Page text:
Cinema with Sharlette: 'The Hunger Games'

Published
Lionsgate
The filmmakers who made it their mission to keep author Suzanne Collins’ vision for The Hunger Games kept their word. This adaptation passionately and colorfully brings Collins' words to life. 
The story is told through the eyes of Katniss Everdeen, a 16-year-old girl living in Panem, a post-apocalyptic North America. After the devastation of war and famine, North America is divided into 13 districts run by dictator, President Snow of the Capitol. The uprising of District 13, which resulted in their ultimate annihilation, prompts the Capitol to developing what is known as the Hunger Games. Katniss, a citizen of District 12, becomes a volunteer competitor for the Hunger Games in a process known as The Reaping. Select individuals are forced to participate in a flamboyant, Olympian style competition where adolescents fight to the death. Their only reward is life and never feeling the pain of hunger again.
The games are used as a device of manipulation to keep control over the districts and give the citizens a false sense of hope. The apocalyptic drama leaves little to the imagination. It examines the totalitarian state of Panem with a fluid plot. The human drama that unfolds is well-paced and so vivid that you become completely enthralled in the realistic creative world of the competition and forget the desolate state of the districts. Director Gary Ross proves time and time again why he is the perfect director for this film. From co-writing the screenplay to consulting in casting, set design and wardrobe, Suzanne Collins remained heavily involved as Ross' right hand.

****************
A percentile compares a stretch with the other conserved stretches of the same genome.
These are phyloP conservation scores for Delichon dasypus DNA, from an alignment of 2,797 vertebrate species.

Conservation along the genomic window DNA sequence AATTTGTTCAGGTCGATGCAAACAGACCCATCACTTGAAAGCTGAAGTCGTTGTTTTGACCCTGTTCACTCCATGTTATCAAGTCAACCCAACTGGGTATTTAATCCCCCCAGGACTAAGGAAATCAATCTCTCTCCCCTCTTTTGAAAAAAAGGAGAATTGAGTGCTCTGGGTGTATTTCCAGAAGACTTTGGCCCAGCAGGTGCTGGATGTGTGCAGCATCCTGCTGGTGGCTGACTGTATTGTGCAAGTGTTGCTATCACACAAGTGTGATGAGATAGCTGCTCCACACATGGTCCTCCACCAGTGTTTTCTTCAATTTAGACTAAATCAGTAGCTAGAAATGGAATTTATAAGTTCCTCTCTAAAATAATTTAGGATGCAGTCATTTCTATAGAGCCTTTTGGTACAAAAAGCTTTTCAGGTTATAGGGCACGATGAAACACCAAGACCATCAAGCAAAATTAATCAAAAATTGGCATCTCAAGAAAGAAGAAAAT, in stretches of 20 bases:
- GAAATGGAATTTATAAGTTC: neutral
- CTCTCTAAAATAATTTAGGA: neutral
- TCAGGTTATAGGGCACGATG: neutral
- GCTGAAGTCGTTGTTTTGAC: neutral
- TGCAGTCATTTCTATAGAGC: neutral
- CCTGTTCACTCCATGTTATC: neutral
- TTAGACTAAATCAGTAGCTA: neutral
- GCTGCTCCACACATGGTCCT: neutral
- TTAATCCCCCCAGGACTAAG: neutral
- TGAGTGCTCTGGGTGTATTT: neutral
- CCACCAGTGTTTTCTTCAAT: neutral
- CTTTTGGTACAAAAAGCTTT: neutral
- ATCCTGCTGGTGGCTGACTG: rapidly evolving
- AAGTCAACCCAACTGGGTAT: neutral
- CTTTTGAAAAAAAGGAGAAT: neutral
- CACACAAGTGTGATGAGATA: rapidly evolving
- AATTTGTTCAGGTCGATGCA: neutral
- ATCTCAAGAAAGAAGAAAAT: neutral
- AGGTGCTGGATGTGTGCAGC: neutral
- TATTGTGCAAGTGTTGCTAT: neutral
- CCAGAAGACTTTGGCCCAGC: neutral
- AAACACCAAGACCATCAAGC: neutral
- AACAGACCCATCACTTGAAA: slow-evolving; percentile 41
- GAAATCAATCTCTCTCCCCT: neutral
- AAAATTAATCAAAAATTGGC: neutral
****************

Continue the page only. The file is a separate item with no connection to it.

Jennifer Lawrence is phenomenal as Katniss. Most audiences are aware of Lawrence's lack of fear. Especially after her Oscar-nominated performance in Winter's Bone. In The Hunger Games, Lawrence is powerful, venerable and gorgeous without wavering from her commitment to Katniss. Her athleticism complements her advanced archery skills in the film. Each character plays a vital role to the progression of Katniss as they attempt to make sense of this menacing society. Woody Harrelson is Haymitch Abernathy, the mentor and former winner of the Hunger Games. After reading the novel, I envisioned Abernathy to be much older. Harrelson is so true to the character that his portrayal of the rarely sober, realist is instantly accepted. A stark contrast is mentor/stylist, Cinna, played by Lenny Kravitz. Ross hand-picked Kravitz for the role; he brings elegance, competitiveness and poise to this character.
With the precision of a surgeon, Ross brings us into the Hunger Games competition. Elizabeth Banks' naïve approach to Effie, the District 12 representative, works very well. She acts as the guide to the colorful and absurd world of the Capitol. Stanley Tucci's character, Ceasar Flickerman is the cheeky Hunger Games, live broadcast host. Tucci has no shame navigating the audience through the immorality of children killing children. Donald Sutherland's soft-spoken hostility as the Capitol's President Snow is downright creepy. His portrayal of the blood-curdling leader can be compared to any known dictator.
To experience the movie as a fan of the novel was rewarding. Some of the followers of the book may be too young to see the graphic, PG-13 film version. Parents should be equipped to discuss the achromatic plot. After all, there's a machete, spears, killer bees and neck-breaking, all by the hands of children. For the kids, not of age to know the capitals of the 50 United States, it is likely that they will only walk away with the extreme violence of this surveillance terror. The Hunger Games is one of the most highly anticipated films of the year will not disappoint. It will excite and create the desire for the next installment.